The New Coffee Claims
Some of these new coffee claims are saying that coffee provides a world of benefits to you. Claims include that coffee prevents a wide range of diseases and cancers, that it will make you live longer, and many more crazy things. So, is it true that your morning cup of joe will do more for you than give you the kick you needed in the morning? Let us look at the science behind it all!
What’s in Your Average Cup of Coffee?
Inside of an 8 ounce cup of black coffee you find:
- About 100 milligrams caffeine
- 2.4 calories
- 0 grams fat
- 0 grams sugar
- 0.3 grams protein
- 0.2 milligrams vitamin B2 riboflavin (11 % DV)
- 0.6 milligrams pantothenic acid (6 % DV)
- 116 milligrams potassium (3 % DV)
- 0.1 milligrams manganese (3 % DV)
- 7.1 milligrams magnesium (2 % DV)
- 0.5 milligrams niacin (2 % DV)
If you make that into a Starbucks cup of coffee, the 8 ounce portion has, on average, about 200 mg of caffeine. Reports say that 89 % of the adults in the United States population consume caffeine. We don’t need proof to assume that coffee claims a majority of the caffeine market for adults.
What The Coffee Claims Have Right
Coffee has a lot of benefits when looking at it from the chemical point of view. Coffee has tons of antioxidants that are very beneficial to us. Long story short, these antioxidants fend of free radicals, which are chemicals inside of our body that give us disease like it is their job. The antioxidants in coffee are very helpful when it comes to fighting off diseases and cancers like:
- Cardiovascular Disease – coffee has a great way of balancing our cholesterol by using a special group of antioxidants called diterpene compounds.
- Retention of Memory – mice studies have shown a significant difference in memory retention between mice given caffeine in their water from birth vs. mice not given caffeine in their water.
- Cirrhosis and Liver Health – coffee has been linked to helping prevent the buildup of liver enzymes, especially those produced by alcohol consumption. This means that it would likely reduce the likelihood of cirrhosis of the liver.
- Cancers – this is the big one. There is no significant study yet to whether or not coffee biologically has anything to do with the prevention of cancer, though it does have the potential to slow tumors and promote diseased cell death. Studies have shown correlation between coffee and lower levels of cancer.
- Length of telomeres – remember those things in biology that control how long we live, those are telomeres! As we age, our telomeres get shorter and shorter. Coffee has shown the potential to slow down the shortening of our telomeres! These studies are in the alpha-stage, and have no significant findings yet, but it is entirely plausible that coffee could lengthen our lives.
What the Coffee Claims Leave Out
There are so many upsides to coffee, but do they outweigh the downsides? The answer to that question is yes. The downsides of coffee are:
- It can be toxic – there is a toxin found in coffee called Ochratoxin A. It is perfectly manageable in small amounts, but the U.S. has no limits on it. Low level coffee may contain a higher amount of this toxin.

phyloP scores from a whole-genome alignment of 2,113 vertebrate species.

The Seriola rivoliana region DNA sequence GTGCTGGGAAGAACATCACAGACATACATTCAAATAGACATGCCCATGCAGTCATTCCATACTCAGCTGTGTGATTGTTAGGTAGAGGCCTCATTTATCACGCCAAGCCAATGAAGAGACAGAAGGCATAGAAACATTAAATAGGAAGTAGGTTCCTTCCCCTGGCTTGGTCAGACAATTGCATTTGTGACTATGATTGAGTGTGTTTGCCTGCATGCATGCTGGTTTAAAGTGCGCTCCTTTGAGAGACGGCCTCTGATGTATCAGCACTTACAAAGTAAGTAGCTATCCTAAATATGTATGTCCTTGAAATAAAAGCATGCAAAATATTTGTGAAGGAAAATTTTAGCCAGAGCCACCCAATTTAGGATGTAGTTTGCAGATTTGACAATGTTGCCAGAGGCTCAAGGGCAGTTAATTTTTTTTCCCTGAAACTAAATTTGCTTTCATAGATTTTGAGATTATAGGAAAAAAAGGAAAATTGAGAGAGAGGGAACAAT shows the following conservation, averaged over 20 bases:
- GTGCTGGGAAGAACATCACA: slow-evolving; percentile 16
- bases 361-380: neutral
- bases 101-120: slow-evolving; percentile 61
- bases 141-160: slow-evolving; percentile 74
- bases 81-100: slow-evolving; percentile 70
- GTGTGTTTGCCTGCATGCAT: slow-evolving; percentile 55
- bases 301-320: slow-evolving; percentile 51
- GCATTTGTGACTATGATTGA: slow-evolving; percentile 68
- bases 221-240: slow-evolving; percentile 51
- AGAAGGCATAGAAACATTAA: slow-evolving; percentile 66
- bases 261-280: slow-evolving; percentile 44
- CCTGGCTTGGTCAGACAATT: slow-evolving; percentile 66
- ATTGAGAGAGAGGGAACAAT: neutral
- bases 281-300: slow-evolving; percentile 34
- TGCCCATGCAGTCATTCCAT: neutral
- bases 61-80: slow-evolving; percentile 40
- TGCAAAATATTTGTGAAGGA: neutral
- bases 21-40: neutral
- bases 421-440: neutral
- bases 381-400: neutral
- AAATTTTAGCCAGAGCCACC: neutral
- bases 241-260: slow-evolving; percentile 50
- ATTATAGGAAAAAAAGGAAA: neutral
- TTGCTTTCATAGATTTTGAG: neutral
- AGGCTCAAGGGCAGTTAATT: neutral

- Coffee causes insomnia – this one should be relatively obvious. The high levels of caffeine in coffee can lead to bouts of insomnia, as the stimulation in your blood keeps you awake. Just try not to drink any after 5 P.M. or you might be up all night!
- Coffee can cause complications with pregnancy – this has been known for a while. If you are pregnant and absolutely need that coffee fix, try to keep it to one cup a day to keep that baby as healthy as possible!
- Coffee can negatively affect those with high cholesterol – some of the antioxidants in coffee have been known to raise LDL levels of coffee, which are connected to high levels of cholesterol.
- Caffeine intake increases blood glucose levels and blood pressure – these two effects of coffee are only while coffee is in your bloodstream, but repeatedly consuming coffee can have a negative effect on both long term. No significance has come to these claims yet.
What should you make about all of the coffee claims?
As I sit here and type this post, my cup of coffee sits next to me, and every few sentences I take a drink. Coffee is a big part of my morning routine, as well as millions of other Americans’. Coffee has some good health benefits, and some bad health benefits. The amount of stuff that I get done while I am under the influence of coffee is enough of a positive for me to overlook the negatives of it.
These coffee claims have been around for years, but with the new studies are at an all time peak in the news. Coffee is a huge part of today’s society, and I don’t think that will change for a very long time, if ever. So, enjoy yourself a nice cup of coffee today. You will get to know that you may be prolonging your life, and potentially preventing some disease down the road.
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